The Little-Known Personality Trait That Predicts Entrepreneurial Success
It has been well established in the organizational psychology research that personality traits are predictive of success in a variety of areas. In the popular press, though, most of the writings have focused on the "Big 5" factors of personality: Openness to Experience, Conscientiousness, Extraversion, Agreeableness, and Neuroticism (this is also measured as Emotional Stability).
Hidden within the research on these 5 broad personality factors are more precise elements that can be immensely helpful for pinpointing what leads to success in specific areas. One of these factors, Proactive Personality, has been found to be a prime predictor of entrepreneurial success. When you flip this around it makes even more sense: the more reactive you are the less success you will find as an entrepreneur.
People with a strong proactive personality have a disposition towards taking intentional action to influence their situation and environment. The mindset focuses on the belief that you create your environment; it is not forced upon you without an opportunity to control it.
In an entrepreneurial sense, this means that if you have a proactive personality you firmly believe that you control the fate of your business. Other factors--economy, competition, etc.--influence it, but you are responsible for its success. This is essential, and by positioning yourself to be proactive you will reap advantages in 6 important areas. Proactive leaders drive the success of their business and:
- Are biased towards action: Instead of waiting for events to unfold they take charge to influence their environment and make things happen. It is relatively easy to identify a good opportunity, but much harder to take the initiative to go after the idea. Countless great businesses are founded by the first person to bring the idea to life.
- Find and solve problems: Many people encounter problems and turn the other way. It's a different matter for people with a proactive personality who simply view problems as disguised opportunities. They don't just seek out problems; they take the initiative to find a way to address the problem. Instead of viewing barriers as roadblocks, these obstacles become personal challenges to overcome.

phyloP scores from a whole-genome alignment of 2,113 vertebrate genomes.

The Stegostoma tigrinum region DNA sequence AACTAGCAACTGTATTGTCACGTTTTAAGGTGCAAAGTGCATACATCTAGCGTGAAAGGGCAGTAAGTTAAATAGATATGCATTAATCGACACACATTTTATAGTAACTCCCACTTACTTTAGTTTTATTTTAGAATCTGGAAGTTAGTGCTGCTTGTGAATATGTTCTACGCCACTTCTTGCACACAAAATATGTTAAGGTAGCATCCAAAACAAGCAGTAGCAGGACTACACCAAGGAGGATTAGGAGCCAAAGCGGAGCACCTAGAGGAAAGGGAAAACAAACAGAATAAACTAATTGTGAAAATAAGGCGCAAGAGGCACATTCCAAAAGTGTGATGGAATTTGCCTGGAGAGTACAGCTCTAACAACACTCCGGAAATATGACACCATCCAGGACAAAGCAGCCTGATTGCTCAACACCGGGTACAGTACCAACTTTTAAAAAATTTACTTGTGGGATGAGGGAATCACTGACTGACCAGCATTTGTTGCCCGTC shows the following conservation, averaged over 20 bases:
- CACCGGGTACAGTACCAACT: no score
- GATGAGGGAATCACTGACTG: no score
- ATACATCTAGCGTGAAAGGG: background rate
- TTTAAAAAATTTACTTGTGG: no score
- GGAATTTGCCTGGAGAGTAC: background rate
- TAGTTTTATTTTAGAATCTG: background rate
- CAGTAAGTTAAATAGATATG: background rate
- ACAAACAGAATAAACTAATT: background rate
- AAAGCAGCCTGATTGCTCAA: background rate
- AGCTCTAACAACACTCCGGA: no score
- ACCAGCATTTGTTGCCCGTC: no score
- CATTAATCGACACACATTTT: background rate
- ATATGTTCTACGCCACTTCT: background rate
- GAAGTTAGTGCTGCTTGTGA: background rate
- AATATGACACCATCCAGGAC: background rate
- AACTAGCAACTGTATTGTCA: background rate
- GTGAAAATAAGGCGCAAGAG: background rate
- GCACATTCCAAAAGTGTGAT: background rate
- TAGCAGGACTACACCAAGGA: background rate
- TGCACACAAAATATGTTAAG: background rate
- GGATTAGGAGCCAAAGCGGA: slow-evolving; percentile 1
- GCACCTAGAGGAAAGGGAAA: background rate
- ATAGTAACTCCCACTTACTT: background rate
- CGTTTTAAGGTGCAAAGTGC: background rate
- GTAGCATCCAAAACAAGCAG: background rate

- Take personal responsibility: Proactive leaders have an internal locus of control and are less likely to let outside factors and influences negatively weigh them down. With their strong belief that outcomes are not outside their control, proactive leaders take responsibility for their actions. This by itself is the sign of a leader that people are willing to support and follow.
- Persevere until they reach their goals. Persistence is one of the key differentiators of success. People who persevere take that extra step that could take them away from the doorstep of failure. When you believe you control your success, it becomes significantly easier to persist because you know you can reach the goal line.
- Are not afraid of change. Humans are by nature leery of change. This fear of change is one of the biggest obstacles standing in the way of doing great things in new areas. Not content with being recipients of change, proactive leaders embrace and drive change.
- Look for self-improvement opportunities. Just as with proactively looking to drive business success, they look for ways to drive personal success. This involves taking steps to improve, including seeking feedback. With this self-improvement come business improvements.
The degree to which you are proactive will go a long way to determining how successful you are. This applies whether you are a real estate agent or in sales, if you own an established business or a start up; it doesn't matter if your business is a nonprofit or for profit business, or if you are just beginning to think about opening a new business. In all of these cases your proactive nature will be a key component that enables you to be successful.
DAVID VAN ROOY | Columnist
David Van Rooy is senior director of global leadership development at Walmart. Previously at the company, he held roles in international HR and was responsible for the world's largest performance-management and employee-engagement programs, covering approximately 2.2 million employees globally.